Toronto’s Vital Signs – 2023 Special Report

Toronto Foundation

Raising the alarm bells in this 19th Toronto’s Vital Signs Report is not enough. The problems are persistent but not new. Let’s focus on the problem that underlies them all—restoring the connection between us and our city. It’s time to get involved and reignite our love for Toronto. ~ Toronto Foundation

Executive Summary:

Since the pandemic, Toronto residents interact and volunteer less, continuing at least a decade-long decline in donations and social ties, putting increasing strain on our social fabric and nonprofit sector.

The mental health of Toronto residents, many of whom feel socially isolated, has not improved over the past couple of years, after rapid deterioration during the pandemic, despite the lifting of pandemic restrictions.

Despite the increased mental health challenges and social isolation among teenaged students, graduation rates have increased, and more students are attending post-secondary institutions, even as learning loss lingers
as a major issue.

Participation in arts, culture and recreation has dropped significantly since the pandemic, and data suggests that lower rates of participation have continued at critical institutions well into 2023.

Access to Toronto parks and their related infrastructure remains unequal, meaning that not all residents benefit from the city’s natural air-filtering and cooling system and the relief that parks provide on the increasing number of sweltering summer days.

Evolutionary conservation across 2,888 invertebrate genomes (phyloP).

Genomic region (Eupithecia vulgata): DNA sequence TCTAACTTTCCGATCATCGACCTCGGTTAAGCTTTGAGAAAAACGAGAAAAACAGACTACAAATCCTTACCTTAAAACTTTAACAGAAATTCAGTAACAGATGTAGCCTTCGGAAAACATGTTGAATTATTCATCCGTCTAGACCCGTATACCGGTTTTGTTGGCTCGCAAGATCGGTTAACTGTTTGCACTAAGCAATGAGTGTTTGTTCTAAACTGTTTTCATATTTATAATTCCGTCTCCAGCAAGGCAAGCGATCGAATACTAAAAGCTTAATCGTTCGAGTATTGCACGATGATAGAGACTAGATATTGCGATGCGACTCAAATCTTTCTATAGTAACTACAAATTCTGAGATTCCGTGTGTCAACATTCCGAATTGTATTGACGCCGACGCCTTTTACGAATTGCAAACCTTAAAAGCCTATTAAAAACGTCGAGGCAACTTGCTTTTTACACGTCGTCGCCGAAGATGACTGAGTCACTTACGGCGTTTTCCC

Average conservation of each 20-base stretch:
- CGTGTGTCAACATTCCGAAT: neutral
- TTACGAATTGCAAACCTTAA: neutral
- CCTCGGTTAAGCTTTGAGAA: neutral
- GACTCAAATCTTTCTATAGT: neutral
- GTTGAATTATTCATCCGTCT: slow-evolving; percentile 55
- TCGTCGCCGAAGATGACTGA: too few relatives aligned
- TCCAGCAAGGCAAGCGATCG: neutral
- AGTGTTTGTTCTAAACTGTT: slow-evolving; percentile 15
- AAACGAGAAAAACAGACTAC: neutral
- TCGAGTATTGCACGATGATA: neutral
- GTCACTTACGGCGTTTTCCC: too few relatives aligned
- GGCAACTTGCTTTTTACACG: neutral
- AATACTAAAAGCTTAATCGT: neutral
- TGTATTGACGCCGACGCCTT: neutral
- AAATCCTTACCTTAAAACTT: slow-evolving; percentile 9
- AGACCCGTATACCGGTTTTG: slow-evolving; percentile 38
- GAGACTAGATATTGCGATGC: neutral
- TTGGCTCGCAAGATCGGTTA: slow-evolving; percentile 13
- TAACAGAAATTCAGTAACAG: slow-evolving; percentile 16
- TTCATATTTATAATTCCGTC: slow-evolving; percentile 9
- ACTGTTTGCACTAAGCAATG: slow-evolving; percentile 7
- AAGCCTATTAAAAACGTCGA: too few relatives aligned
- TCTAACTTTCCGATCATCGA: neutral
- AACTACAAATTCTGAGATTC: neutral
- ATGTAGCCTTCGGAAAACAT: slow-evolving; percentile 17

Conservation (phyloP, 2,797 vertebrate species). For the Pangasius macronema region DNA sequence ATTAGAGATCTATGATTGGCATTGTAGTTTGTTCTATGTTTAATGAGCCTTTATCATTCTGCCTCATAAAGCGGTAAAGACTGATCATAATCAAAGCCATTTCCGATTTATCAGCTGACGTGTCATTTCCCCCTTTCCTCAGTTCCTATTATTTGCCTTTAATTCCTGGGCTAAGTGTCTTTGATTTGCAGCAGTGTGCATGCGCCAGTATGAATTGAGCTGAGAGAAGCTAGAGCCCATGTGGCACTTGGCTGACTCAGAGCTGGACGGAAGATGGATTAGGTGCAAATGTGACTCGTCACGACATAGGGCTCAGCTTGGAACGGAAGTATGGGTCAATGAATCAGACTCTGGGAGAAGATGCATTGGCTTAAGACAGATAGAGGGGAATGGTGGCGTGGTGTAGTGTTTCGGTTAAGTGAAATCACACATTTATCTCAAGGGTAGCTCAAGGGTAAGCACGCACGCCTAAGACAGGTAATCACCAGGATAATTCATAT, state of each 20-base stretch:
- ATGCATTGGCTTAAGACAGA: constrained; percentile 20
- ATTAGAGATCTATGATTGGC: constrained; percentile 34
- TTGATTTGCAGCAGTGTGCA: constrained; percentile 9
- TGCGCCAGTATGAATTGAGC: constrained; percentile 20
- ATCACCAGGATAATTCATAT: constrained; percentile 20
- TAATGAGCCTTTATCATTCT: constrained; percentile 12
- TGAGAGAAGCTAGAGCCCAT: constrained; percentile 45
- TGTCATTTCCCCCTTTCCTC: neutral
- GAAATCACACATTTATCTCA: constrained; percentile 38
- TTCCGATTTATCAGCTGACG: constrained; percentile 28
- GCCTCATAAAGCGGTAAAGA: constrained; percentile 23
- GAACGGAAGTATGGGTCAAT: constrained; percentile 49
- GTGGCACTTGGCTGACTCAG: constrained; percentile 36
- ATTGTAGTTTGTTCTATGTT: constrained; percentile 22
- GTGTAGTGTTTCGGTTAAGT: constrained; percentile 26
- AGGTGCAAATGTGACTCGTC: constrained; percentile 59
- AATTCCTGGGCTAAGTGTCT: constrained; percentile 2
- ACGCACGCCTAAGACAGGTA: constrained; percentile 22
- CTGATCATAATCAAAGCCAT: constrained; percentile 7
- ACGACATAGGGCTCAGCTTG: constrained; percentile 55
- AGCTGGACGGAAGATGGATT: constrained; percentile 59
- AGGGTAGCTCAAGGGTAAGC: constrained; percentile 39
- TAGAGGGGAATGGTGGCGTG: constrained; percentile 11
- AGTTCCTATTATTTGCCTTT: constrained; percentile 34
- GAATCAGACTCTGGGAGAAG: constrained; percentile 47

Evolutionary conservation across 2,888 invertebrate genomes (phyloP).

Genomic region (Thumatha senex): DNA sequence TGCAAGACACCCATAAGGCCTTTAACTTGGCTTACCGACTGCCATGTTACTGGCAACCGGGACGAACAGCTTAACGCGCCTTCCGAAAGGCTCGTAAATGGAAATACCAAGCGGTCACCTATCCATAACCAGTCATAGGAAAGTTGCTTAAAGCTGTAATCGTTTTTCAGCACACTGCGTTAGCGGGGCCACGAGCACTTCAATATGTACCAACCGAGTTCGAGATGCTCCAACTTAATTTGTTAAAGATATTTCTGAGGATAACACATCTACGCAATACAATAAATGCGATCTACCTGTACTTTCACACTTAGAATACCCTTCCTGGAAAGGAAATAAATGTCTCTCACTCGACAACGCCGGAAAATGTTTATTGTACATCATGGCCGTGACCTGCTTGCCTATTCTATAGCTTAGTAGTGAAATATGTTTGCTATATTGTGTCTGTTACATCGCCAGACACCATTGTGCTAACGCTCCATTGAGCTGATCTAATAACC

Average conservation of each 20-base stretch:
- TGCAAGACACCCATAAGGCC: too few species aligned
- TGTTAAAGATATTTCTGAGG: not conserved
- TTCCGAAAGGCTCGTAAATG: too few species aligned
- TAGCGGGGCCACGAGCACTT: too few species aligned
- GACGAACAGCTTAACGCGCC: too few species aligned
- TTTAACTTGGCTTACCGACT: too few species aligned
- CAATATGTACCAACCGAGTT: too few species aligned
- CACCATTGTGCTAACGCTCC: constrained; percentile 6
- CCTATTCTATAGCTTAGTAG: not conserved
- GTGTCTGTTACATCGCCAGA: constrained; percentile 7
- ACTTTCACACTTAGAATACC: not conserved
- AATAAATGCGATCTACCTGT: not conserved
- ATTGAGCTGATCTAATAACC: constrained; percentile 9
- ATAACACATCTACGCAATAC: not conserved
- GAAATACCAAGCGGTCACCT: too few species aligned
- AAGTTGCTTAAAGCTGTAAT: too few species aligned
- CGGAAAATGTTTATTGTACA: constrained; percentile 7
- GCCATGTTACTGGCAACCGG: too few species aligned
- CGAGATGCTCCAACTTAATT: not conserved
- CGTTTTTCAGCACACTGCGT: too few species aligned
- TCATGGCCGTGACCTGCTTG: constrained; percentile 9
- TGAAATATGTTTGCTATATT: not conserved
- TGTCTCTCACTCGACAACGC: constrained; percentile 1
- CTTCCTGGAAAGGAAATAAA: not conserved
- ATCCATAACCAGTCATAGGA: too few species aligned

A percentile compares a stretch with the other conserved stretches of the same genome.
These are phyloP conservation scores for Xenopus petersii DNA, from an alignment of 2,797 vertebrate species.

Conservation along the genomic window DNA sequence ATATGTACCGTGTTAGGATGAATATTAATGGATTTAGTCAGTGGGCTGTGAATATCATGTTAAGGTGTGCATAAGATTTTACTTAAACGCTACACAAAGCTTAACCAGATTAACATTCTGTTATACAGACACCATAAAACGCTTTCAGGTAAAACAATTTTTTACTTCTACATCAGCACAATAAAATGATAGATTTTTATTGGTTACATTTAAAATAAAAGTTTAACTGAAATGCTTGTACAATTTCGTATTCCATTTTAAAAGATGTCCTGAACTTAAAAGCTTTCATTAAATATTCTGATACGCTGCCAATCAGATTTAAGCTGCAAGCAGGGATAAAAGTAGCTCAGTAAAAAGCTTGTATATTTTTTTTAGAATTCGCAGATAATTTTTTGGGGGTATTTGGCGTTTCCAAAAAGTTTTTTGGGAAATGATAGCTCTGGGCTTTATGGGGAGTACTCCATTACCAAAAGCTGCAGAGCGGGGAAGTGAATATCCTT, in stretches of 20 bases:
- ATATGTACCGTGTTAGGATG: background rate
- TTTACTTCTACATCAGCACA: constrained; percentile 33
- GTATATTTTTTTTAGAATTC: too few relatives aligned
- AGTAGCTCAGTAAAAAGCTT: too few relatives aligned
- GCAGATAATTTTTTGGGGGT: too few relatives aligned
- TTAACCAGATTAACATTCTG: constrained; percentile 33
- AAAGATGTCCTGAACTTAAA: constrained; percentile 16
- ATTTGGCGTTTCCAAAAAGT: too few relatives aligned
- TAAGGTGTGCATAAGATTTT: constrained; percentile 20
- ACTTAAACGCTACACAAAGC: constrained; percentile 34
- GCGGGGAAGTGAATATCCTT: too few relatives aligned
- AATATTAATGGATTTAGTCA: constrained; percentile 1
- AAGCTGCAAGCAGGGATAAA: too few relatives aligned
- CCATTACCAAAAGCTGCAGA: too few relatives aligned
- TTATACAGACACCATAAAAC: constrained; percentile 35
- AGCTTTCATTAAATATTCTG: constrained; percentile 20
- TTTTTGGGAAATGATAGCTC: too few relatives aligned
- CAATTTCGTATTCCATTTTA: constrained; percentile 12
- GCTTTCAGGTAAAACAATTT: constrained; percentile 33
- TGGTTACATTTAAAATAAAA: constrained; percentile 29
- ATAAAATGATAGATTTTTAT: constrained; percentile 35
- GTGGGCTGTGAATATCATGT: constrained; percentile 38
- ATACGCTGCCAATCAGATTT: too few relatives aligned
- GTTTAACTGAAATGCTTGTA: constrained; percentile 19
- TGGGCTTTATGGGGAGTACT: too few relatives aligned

Employment has rebounded post-pandemic but Torontonians are feeling burnt out and precarious in their work while increased hybrid arrangements have led to the hollowing out of downtown offices.

Public transit, a critical link that connects Torontonians, faces dwindling ridership and service cuts while fewer people are returning to downtown than most other major North American cities.

Despite a recent uptick in the crime rate, Toronto remains one of the safest cities in the country, and yet certain groups face regular discrimination and feel less safe.

Toronto’s escalating housing crisis not only threatens individual health and wellbeing, but it also erodes the city’s social fabric.

The pandemic has intensified economic struggles, led to skyrocketed food bank usage and highlighted the link between financial stability and mental wellbeing.

Read The Power of Us: Toronto’s Vital Signs – 2023 Special Report (PDF)

Watch The Power of Us (YouTube)

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